(Also see Addendum)
The Columbia River Basin Fish and Wildlife Program calls for a regular system of independent and timely science reviews of the Fish Passage Center’s (FPC) analytical products. These reviews include evaluations of the Comparative Survival Study’s draft annual reports. The ISAB has reviewed these reports annually beginning eight years ago with the evaluation of the CSS’s draft 2010 Annual Report and most recently the draft 2017 Annual Report (ISAB 2010-5, ISAB 2011-5, ISAB 2012-7, ISAB 2013-4, ISAB 2014-5, ISAB 2015-2, ISAB 2016-2, ISAB 2017-2). This ISAB review of the draft 2018 CSS Annual Report is the ISAB’s ninth review of CSS annual reports.
The annual CSS report is a mature product, typically including only updates with the latest year of data and expansion of analyses as more data are acquired. Many of the methods have been reviewed in previous ISAB reports and so now receive only a cursory examination. As more data are acquired, new patterns and questions arise on the interpretation of the results—this is now the primary focus of the ISAB's reviews. The ISAB appreciates the CSS’s detailed responses to suggestions provided in previous reviews and does not expect the CSS to necessarily respond immediately to new requests for further analyses.
The draft CSS report describes many important analyses that are evaluated in the ISAB's full report, but the ISAB highlights a few key observations:
- The ISAB is concerned that the overall pattern of low SARs of Upper Columbia and Snake River spring/summer Chinook and steelhead in 2015-2016, as shown In Chapter 4, is likely to continue, particularly in light of the apparently poor early ocean survival of juvenile salmon in 2017 and unprecedented ocean conditions in 2018 in the Northern California Current and Gulf of Alaska.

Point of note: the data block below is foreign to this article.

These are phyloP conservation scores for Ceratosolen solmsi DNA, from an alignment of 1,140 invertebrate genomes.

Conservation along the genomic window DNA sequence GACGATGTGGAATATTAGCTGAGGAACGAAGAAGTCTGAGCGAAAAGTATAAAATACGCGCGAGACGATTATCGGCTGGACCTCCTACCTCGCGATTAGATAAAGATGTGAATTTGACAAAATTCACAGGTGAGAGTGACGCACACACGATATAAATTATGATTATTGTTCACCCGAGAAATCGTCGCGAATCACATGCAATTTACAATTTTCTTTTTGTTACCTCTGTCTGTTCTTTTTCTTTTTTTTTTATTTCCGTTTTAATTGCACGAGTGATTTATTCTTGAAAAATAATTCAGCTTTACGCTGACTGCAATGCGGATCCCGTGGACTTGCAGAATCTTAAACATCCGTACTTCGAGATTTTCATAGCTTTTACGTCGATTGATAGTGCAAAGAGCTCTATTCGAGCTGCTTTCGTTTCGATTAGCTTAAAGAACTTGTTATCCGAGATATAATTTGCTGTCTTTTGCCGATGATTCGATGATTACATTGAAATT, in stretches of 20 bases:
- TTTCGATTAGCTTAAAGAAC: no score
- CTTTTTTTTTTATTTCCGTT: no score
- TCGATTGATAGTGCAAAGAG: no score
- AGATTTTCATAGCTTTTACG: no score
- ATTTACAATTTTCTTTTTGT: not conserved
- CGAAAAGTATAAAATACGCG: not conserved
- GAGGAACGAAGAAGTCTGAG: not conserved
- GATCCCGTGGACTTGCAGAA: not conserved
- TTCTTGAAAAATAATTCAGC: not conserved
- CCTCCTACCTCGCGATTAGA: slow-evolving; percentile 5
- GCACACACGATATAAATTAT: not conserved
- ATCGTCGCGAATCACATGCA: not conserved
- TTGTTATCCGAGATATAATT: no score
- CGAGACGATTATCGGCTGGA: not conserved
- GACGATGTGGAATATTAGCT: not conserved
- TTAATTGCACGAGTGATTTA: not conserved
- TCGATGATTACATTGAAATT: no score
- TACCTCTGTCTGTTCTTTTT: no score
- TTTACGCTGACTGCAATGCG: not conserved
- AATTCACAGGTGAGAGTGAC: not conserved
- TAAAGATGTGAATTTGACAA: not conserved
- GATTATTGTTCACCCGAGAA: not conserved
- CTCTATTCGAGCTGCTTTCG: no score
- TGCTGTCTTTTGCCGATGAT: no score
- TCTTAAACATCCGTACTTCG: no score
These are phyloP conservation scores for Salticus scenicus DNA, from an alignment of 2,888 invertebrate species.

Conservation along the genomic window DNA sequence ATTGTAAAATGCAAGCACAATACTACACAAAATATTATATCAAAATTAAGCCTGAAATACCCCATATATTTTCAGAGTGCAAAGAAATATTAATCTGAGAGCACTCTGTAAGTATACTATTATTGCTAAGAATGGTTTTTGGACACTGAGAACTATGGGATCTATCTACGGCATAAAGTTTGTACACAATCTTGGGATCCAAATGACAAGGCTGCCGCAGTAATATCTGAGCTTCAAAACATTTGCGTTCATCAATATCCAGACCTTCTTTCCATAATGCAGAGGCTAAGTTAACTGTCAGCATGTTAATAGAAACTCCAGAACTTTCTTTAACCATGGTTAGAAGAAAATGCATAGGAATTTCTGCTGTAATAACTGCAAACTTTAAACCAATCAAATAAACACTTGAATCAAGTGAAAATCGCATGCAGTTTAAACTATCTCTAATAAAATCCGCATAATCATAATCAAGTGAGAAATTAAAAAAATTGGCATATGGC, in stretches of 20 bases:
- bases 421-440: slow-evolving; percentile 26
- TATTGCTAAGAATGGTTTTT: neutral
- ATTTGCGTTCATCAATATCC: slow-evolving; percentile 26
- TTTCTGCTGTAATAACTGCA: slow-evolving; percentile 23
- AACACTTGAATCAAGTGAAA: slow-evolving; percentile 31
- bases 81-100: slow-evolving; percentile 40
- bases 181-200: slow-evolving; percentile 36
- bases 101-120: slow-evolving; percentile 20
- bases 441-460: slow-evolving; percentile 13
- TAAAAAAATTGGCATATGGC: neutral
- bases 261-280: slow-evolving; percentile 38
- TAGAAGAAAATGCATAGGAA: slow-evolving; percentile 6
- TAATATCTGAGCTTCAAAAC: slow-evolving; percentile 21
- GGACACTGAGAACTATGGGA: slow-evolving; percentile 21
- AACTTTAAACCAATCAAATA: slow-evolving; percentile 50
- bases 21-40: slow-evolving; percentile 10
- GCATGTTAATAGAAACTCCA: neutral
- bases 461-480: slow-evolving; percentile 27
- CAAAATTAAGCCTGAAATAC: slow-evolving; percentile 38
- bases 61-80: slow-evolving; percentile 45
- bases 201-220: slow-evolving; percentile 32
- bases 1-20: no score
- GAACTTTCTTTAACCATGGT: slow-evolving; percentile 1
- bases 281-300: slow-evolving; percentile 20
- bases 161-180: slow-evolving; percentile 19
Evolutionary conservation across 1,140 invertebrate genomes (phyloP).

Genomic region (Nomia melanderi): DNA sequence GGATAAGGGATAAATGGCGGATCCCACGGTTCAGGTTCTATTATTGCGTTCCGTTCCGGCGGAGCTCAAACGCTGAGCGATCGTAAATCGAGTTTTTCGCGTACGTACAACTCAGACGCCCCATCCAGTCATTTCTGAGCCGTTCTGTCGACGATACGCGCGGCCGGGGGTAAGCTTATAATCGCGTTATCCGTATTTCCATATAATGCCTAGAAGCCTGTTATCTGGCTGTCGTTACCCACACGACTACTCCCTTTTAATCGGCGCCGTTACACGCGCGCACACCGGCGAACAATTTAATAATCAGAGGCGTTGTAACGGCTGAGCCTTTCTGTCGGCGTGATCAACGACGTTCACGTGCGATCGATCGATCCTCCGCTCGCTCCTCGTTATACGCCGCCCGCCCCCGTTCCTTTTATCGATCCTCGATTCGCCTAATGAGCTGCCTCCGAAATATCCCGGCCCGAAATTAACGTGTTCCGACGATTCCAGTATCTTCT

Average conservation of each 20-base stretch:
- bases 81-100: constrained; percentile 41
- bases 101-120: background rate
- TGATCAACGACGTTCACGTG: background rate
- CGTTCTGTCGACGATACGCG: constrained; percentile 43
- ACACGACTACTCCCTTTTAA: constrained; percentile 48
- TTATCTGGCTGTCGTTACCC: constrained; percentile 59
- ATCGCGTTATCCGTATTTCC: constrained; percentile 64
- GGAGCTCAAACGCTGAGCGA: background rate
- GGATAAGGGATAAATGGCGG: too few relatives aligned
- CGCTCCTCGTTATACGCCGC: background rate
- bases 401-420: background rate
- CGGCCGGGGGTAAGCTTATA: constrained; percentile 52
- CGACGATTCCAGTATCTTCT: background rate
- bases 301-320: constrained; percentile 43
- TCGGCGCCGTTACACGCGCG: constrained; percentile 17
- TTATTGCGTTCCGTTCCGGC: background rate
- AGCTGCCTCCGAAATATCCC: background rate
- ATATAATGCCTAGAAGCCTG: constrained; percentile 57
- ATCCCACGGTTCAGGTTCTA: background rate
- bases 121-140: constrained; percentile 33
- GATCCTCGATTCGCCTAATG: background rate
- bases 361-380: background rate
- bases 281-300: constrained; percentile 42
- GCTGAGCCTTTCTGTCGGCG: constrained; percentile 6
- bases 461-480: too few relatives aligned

- Rather than trying to do a single study to estimate effects of alternative tag-types (PIT and CWT), it may be opportune to do a meta-analysis of the many existing studies to try and figure out why there are different results; for example, is it species specific or just random noise?
- The new methodology described in Chapter 9 to estimate the detection probability (and abundance) of smolts passing Bonneville Dam could be applied at each dam in the hydrosystem, and thus some progress could be made toward understanding density dependence effects on survival, especially if multiple stocks are involved.
The ISAB’s full report contains an overview of the draft 2018 CSS report’s findings, suggested topics for further CSS review, and general comments and specific editorial suggestions on each chapter of the draft 2018 CSS report.